A large concern of ours is also that she runs and buys candy everytime we give her money and candy is something we really try to stay away from due to dental problems.
Any help is greatly appreciated!
First off...ask them what they think is fair (you may be AMAZINGLY surprised how little they want)
*What do you want them to do with it? Pay for all activities, only special activities, pay for no activities just have this be 'extra' $$$ for them.
*What will they do to earn it? IMO chores = allowance. Plain and simple you get paid at work...they should too.
*Do they get paid for grades?
*Do they 'lose' $$ for NOT doing their chores?
*Set rules: They may have the $$$, but you are still mommy and get the final say on what they can and can't do with it. This will take care of the candy issue.
Now, this is what we did. We only have my step daughter on weekends. Her chores are to make sure her room is clean before she leaves for the week, keep her bathroom clean (she is the ONLY one that uses it) and take the garbage out. I don't ask her to help around the house a lot because her mother is an every day of the week cleaner and I am a 'weekend' cleaner...so I don't think it is fair that she clean at Both houses, every single day of the week. She can earn extra $$$ by doing extra chores. With her $$$ we only expect her to use it for 'extra's'. Normal 11 y/o weekend activities like the movies, roller rink, we don't make her pay for. Extra's like spending cash when we go to fairs or things like that she pays for. Extra's like Gameboy games outside of 'gift giving season' she pays for. KWIM? She gets $5 per week. She starts junior high in a few months and her allowance will probably double if not triple when that happens. Also, we do deduct portions of her allowance if her chores are not done. she also gets paid QUITE WELL for her grades. She usually is never at a shortage for cash.
He has a flyer delivery route that he makes ~ $100/month. At the moment he is allowed to spend $40/month and he is expected to save the rest (he has saved almost $1000 in a little over a year )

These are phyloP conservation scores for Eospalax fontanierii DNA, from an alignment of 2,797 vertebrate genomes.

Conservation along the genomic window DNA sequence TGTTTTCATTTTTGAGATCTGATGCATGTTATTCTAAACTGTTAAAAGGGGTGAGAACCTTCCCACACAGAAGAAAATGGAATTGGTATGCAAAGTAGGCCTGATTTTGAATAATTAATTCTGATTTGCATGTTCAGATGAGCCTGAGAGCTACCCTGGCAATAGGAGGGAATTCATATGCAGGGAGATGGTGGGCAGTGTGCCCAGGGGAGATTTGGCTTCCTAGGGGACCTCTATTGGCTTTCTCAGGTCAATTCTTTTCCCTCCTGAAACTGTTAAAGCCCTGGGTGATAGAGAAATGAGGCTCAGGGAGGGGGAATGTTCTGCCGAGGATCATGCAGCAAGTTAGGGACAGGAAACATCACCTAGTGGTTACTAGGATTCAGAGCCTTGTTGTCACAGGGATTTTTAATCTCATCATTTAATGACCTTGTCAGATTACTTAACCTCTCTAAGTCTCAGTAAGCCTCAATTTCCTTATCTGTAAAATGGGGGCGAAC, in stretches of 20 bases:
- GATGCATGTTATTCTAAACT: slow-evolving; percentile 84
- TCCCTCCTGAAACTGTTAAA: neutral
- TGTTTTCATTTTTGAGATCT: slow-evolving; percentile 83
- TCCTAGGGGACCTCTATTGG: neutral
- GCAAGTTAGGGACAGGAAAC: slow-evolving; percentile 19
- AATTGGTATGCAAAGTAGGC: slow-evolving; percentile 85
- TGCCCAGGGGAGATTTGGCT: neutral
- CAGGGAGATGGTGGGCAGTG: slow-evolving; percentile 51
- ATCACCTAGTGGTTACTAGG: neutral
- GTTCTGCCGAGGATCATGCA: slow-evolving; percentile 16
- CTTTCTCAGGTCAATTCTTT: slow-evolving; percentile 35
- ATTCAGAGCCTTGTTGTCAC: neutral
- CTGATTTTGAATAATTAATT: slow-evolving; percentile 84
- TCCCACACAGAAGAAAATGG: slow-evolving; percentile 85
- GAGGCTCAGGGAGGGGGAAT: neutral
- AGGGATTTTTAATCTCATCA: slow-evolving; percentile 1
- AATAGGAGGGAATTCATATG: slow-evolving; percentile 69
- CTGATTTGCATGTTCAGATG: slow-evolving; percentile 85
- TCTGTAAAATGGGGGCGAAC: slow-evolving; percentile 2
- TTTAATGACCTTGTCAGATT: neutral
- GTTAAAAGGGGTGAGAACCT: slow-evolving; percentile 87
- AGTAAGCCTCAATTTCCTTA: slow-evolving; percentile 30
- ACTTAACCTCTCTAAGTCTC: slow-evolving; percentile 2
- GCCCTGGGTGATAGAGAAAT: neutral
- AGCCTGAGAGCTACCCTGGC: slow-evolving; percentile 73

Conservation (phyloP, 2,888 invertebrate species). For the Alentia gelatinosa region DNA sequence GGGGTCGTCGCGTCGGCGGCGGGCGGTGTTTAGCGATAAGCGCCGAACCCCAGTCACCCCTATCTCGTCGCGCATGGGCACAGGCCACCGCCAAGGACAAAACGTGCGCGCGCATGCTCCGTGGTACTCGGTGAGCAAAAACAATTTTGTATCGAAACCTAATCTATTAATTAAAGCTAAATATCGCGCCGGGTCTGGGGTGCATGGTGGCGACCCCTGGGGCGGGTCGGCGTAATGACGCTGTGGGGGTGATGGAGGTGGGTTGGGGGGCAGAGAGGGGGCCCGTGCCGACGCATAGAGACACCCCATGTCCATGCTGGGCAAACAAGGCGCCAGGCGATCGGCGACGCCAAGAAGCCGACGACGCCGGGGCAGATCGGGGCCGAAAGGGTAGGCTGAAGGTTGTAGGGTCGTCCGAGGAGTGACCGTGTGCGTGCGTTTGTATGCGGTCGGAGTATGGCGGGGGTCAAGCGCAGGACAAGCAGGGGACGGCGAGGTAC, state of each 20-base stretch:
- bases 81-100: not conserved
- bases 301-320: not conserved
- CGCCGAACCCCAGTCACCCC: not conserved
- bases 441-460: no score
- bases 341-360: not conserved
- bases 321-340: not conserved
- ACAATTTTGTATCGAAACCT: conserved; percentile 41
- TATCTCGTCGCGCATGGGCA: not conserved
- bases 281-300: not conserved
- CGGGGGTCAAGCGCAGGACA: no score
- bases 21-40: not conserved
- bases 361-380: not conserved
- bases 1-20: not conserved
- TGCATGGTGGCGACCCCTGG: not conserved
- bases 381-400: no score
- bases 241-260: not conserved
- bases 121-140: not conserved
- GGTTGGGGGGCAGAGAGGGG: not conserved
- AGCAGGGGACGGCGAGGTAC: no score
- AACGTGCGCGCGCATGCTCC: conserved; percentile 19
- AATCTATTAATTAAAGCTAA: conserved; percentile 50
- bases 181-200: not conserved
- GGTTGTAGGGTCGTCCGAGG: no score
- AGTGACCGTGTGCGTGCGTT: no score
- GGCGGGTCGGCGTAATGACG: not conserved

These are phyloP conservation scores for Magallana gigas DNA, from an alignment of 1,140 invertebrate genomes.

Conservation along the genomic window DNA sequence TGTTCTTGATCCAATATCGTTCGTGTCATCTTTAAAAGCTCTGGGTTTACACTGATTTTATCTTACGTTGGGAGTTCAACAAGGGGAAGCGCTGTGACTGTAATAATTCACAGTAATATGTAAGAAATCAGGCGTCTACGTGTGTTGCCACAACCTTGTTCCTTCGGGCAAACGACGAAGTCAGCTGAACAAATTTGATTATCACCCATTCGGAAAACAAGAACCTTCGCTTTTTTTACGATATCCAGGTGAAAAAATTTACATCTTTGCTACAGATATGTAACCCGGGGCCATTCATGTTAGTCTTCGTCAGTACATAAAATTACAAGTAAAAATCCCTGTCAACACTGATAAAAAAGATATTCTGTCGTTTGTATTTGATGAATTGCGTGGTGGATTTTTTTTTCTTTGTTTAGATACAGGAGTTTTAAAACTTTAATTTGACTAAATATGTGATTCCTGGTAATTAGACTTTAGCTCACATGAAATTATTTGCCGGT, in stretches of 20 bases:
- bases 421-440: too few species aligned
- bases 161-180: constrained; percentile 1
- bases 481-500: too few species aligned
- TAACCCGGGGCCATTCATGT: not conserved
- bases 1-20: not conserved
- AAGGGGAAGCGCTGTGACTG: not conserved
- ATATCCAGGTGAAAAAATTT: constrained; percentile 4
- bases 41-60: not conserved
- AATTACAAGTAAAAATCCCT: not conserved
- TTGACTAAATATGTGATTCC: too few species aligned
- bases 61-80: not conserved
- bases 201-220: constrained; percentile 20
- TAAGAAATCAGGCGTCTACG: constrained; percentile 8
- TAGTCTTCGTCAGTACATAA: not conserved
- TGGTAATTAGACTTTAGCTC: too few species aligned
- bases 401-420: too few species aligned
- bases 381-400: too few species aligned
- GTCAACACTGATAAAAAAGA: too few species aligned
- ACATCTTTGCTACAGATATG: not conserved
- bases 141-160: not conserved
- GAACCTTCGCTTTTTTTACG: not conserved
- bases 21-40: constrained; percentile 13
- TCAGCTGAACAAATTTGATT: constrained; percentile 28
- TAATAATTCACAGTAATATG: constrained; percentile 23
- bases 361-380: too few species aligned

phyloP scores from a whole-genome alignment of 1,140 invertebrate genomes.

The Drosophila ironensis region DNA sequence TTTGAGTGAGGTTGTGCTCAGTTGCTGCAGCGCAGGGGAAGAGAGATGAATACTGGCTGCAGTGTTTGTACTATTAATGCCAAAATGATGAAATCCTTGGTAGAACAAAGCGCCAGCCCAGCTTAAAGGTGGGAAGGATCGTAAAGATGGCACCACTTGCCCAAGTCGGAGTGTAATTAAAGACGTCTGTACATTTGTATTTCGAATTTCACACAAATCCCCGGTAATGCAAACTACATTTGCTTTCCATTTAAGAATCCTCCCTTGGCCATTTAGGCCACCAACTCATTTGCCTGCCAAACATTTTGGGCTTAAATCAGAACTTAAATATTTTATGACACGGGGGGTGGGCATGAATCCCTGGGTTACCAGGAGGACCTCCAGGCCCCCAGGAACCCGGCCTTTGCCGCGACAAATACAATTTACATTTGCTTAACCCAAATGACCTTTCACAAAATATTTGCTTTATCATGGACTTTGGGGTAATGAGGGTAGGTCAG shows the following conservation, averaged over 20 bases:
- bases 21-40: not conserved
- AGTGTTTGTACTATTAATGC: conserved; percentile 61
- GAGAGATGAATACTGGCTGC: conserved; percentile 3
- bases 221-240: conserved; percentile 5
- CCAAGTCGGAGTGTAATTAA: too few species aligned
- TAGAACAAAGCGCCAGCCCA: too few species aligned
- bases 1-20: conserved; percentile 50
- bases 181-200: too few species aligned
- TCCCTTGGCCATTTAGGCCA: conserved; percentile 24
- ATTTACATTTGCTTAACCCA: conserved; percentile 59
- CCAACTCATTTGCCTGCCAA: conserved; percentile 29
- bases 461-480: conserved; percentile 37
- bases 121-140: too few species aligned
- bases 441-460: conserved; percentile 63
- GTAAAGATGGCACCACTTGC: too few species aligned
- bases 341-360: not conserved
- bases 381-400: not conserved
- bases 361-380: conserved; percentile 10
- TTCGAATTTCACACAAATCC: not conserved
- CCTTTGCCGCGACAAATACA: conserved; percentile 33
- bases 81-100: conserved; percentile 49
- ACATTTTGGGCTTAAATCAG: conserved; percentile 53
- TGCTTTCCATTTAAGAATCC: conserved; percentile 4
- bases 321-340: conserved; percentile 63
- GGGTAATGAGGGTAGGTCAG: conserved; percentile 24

A good resource is this book http://www.makingallowances.com/index-fs.htm
I provide what my children need and thier allowance is for what ever they want. She actually donated her first allowance after wanting to spend it on everytihing in sight. I think candy is an OK thing to buy. It is good to learn lesons about money when you are young and things are still cheap and someone else is still feeding you rather than when you are older. The book "Parenting With Love and Logic " has some great things to say about allowance.
As for the amount I htink $5-$10 is appropriate for a 12 year old. It is enough to have a little fun, quickly adds up to enough to buy a special outfit/gadget or what have you, and isn't so much that they can get in a great deal of trouble.
The truest answer to violence is love. The truest answer to death is life. The only prevention for violence is for the heart to have no violence within it. We cannot prevent evil through any system devised by mankind. But we can grapple with evil and defeat it, but only with love—real love.
At our house, you do chores because you are a member of the family. No one pays me to grocery shop, make dinner, do laundry, feed the cat, etc. Dh doesn't get money for mowing the lawn. We all do what needs to be done to keep the house running, not to earn money. We also do not pay for grades. I would rather put the emphasis on the pride they feel when doing well in that area.
Our 6 year old get $4.50 a week allowance. $2 of that is mad money to spend any way she wants. $2 goes into her savings account at the bank for long term savings - something big down the road - a car when she is 16, college, ?, stuff like that. 50 cents goes into the charity box and when it is full she gets to choose where she wants to donate it.
At first, she wasted that $2 every week - junky toy at the grocery store or stickers or whatever (I also did not allow completely free choice - she couldn't buy stuff with her allowance that she was not allowed to have anyway - like pop - we don't allow her to have that, with our money or hers. But she quickly learned that if she wasted (I mean spent!) that $ on something little, that when she saw a book or toy or something else, she had to start from scratch to save up for that. She now saves all the time. Once she saw a toy that was $99. Don't think she even remembers what it was anymore but she has saved up $40 for it!
I give allowance so she'll learn how to spend money wisely, not as a reward for chores or grades or behavior. This learning happens quickest and will "stick" better if I keep my big mouth shut and let her make poor choices, learn, and then make better choices. I second the "Parenting with Love and Logic" book!!!!